Published Dec 09, 2016The famed Western Front was the perfect venue in which to see this challenging triple bill, headlined by Matmos. The Front is a historic artist-run centre that has tirelessly promoted experimental music since 1973, in a city that eats itself every decade, so it's remarkable that it's still here in the wake of so many waves of gentrification.
You can palpably sense the history in the venue: the musty book smell that fires the neurons of nostalgia combined with the gravity of countless avant-garde happenings and, before that, the clandestine activities of the Knights of Pythias. The rows of embedded wooden theatre seats that line the great room, blending in with the high wood grain trim, has framed myriad rare, fleeting experiences, and now this, the final show in this year's WAVE EQUATION Electronic Music series.
Bully Fae hit the stage first, claiming the job of host. Defying gender norms, they (singular, as Fae prefers to avoid gendered pronouns) attacked the mic with cerebral drag poetry and some light Pussycat Dolls-esque hip-rolling moves over minimal, glitchy dancehall-tinged industrial beats triggered from iTunes. Pulling largely from their debut album, Defy a Thing to Be, Fae dabbled in the guttural excess of Death Grips but tempered it with the self-aware humour of an artist like Dinner. Fae's bit on changing their name to "Ass Face" had the crowd rolling in the aisles, but Bully ultimately left them with more to think about than laugh at.
If Bully Fae wasn't aggressive enough, Jeff Carey took that to the extreme. Tipping his rig forward so you could watch him slap around his joystick and gamer keypad, he blitzed sequences of gnarled distortion in a barrage of noise that one might imagine from a Merzbow remix of Venetian Snares, all set to the incessant, seizure-inducing assault of his walls of strobe lights. About half of the crowd watched his set with their eyes closed (out of necessity), but they remained doubtlessly affected by his intense, gestural improvisations. Unfortunately, his set ended abruptly when his computer crashed, but he rolled with it when he said, "There are days when the computer says that I'm too groovy, and it cuts me off."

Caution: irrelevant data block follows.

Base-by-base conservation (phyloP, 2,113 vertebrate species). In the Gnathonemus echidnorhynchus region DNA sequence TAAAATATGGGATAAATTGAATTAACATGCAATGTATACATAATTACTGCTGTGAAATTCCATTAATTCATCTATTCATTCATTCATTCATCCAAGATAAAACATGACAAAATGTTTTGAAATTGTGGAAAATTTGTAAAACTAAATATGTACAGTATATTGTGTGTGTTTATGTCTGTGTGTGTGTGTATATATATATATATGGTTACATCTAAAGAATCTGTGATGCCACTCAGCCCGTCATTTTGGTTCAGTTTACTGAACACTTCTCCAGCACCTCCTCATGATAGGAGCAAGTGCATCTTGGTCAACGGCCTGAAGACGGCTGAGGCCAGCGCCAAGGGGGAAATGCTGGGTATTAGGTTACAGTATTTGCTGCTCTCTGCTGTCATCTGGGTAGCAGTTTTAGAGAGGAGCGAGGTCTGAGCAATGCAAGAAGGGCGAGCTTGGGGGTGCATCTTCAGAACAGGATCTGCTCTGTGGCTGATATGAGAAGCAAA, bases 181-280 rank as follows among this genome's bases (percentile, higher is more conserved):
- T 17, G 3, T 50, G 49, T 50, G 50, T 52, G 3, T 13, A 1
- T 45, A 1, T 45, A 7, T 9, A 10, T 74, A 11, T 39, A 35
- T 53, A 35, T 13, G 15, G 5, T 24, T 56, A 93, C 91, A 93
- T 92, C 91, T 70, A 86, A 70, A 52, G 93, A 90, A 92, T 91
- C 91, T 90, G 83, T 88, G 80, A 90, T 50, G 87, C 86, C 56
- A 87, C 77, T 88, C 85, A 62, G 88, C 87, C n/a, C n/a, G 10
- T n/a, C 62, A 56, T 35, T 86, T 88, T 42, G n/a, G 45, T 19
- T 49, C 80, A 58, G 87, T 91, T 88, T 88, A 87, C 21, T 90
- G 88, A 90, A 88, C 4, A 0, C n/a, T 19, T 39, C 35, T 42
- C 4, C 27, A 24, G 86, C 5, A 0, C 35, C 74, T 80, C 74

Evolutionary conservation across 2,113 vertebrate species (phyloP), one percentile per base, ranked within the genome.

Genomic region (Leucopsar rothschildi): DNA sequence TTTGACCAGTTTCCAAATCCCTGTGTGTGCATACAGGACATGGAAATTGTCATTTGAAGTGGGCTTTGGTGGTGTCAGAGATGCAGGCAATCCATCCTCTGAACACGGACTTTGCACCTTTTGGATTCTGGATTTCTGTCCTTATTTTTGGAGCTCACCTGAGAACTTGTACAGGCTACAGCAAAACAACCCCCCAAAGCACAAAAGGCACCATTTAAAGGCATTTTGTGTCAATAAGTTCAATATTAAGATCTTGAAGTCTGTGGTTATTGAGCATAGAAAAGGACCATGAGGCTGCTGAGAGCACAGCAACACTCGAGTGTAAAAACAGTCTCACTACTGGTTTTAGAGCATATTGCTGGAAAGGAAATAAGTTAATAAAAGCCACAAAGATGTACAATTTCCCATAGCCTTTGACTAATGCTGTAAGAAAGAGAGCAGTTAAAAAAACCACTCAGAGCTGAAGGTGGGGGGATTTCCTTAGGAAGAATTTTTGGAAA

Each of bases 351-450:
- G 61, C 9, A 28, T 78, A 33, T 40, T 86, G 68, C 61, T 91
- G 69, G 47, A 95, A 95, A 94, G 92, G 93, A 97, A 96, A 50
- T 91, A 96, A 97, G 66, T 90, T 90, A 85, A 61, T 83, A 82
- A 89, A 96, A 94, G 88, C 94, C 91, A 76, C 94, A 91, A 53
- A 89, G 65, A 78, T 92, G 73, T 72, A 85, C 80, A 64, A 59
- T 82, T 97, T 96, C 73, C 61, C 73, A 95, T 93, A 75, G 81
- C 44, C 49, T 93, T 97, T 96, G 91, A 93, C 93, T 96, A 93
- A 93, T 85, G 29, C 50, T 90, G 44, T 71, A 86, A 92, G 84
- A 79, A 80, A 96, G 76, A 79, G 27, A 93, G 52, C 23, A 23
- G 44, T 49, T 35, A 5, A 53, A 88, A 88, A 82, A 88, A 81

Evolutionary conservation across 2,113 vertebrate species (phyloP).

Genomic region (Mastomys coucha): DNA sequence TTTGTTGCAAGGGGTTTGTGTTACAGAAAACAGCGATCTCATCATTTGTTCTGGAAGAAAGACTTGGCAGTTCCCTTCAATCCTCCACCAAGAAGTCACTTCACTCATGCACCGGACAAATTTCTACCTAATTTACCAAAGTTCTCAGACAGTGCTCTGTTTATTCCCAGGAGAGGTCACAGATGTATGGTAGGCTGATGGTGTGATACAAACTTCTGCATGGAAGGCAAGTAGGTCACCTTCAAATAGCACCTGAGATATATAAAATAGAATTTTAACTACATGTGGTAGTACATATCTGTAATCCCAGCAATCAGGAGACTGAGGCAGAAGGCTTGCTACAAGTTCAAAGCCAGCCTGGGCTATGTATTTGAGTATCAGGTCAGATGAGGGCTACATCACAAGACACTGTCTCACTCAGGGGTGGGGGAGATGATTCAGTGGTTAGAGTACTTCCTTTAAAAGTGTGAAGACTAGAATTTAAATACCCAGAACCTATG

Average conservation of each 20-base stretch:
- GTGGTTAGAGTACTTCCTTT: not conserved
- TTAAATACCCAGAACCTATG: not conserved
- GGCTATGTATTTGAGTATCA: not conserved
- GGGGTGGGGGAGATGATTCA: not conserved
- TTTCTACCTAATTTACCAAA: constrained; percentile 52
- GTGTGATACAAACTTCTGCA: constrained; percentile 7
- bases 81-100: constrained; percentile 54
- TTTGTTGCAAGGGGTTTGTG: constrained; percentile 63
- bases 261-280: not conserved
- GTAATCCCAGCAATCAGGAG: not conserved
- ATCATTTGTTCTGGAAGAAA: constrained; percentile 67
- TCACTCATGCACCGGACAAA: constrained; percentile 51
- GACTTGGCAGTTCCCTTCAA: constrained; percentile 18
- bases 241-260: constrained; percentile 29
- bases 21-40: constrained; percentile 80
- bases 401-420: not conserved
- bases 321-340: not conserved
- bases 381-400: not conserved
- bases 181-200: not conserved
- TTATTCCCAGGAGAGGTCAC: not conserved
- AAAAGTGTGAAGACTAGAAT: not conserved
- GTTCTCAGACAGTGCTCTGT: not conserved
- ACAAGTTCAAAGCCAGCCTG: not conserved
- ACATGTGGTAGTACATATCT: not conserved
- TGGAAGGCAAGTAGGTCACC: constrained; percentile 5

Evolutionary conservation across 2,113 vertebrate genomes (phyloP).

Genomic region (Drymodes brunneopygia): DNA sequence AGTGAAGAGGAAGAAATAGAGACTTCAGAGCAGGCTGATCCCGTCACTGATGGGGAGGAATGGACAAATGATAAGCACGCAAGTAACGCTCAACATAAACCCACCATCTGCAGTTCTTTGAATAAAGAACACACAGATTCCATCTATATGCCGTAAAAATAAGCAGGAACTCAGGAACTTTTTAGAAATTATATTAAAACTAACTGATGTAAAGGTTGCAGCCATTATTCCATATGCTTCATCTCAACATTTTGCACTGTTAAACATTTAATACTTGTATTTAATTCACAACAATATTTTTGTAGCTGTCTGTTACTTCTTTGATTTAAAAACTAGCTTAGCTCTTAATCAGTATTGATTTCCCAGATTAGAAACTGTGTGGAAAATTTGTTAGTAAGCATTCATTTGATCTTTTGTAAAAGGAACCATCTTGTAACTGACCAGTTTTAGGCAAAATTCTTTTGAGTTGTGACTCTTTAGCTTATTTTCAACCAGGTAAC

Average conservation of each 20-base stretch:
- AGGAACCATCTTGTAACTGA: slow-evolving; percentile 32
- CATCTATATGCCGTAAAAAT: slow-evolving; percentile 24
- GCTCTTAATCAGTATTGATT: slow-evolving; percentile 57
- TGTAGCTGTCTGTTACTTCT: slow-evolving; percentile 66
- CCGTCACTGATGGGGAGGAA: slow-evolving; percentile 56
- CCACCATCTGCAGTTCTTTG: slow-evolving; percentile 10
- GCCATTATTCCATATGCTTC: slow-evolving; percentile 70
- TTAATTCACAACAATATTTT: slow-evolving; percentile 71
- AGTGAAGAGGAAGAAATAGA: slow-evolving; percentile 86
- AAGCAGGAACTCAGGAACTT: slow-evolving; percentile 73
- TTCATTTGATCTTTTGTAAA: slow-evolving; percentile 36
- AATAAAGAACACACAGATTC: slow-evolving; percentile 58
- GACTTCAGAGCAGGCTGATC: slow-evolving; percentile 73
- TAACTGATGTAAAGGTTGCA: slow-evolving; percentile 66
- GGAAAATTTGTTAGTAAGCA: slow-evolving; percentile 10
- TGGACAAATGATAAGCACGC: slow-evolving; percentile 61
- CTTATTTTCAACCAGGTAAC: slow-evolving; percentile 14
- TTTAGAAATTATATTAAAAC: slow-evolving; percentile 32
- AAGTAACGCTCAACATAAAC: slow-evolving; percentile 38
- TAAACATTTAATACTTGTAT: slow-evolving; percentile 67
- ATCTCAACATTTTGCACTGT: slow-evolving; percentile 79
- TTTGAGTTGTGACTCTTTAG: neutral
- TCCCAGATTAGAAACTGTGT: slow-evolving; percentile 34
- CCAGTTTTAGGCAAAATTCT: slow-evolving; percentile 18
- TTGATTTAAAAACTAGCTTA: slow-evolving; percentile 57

Throughout the night, it was hard to ignore the elephant in the room… or, the washing machine in the middle of the stage, as it were. Between sets, M.C. Schmidt admitted to me that he'd forgotten to cover the machine up, and that having it exposed was as distracting as having George Clooney sitting onstage. That may seem like an overstatement, but when you saw and heard what Matmos did to and with it, it makes perfect sense.
With the core duo of Baltimore's Drew Daniel and M.C. Schmidt joined by Horse Lords drummer Sam Haberman, Matmos delivered a set of playful experimentalism that contrasted the provocative Billy Fae and challenging Jeff Carey. They presented a complete take on their one-track album, Ultimate Care II, which was released by Thrill Jockey in early 2016. The album earned its name: every sound was made by or extrapolated from the Whirlpool Ultimate Care II washing machine, as it was in this set.
The Whirlpool dictated the show's pace. It was timed out to around 40 minutes, starting with the ratchet-y selection of the small load/cold setting and ending with Daniel's rock countdown to the tub's final buzzer, with each of its cycles delineating their composition's evolving timbral distinctions.
As water began to fill the machine, so did visual abstractions from the laundry's point of view begin playing behind them. Schmidt begin to tweak the percolations with a Roland V-Synth, grabbing and twisting the droplets of sounds over its twin beam sensors. When the Whirlpool hit the rhythmic chug of its wash cycle, Schmidt touched his heart and smiled like a proud father. Then, along with Haberman, he began tapping his own beats on the side of the machine with his bare hands. This was only the beginning of their tactile exploration.
Schmidt and Haberman later massaged it with metal brushes, tickled it with sticks, scraped and splashed its insides, and wet it down so they could squeak their hands all over it, accentuated by Daniel's wide-screen, acousmatic treatment of similar but pre-recorded sounds.
For all the silliness of their sound source, they made one hell of a sophisticated presentation out of it. It's impossible to look at a washing machine the same way again after this. As ever, Matmos profoundly altered the perception of the common world like no one else can.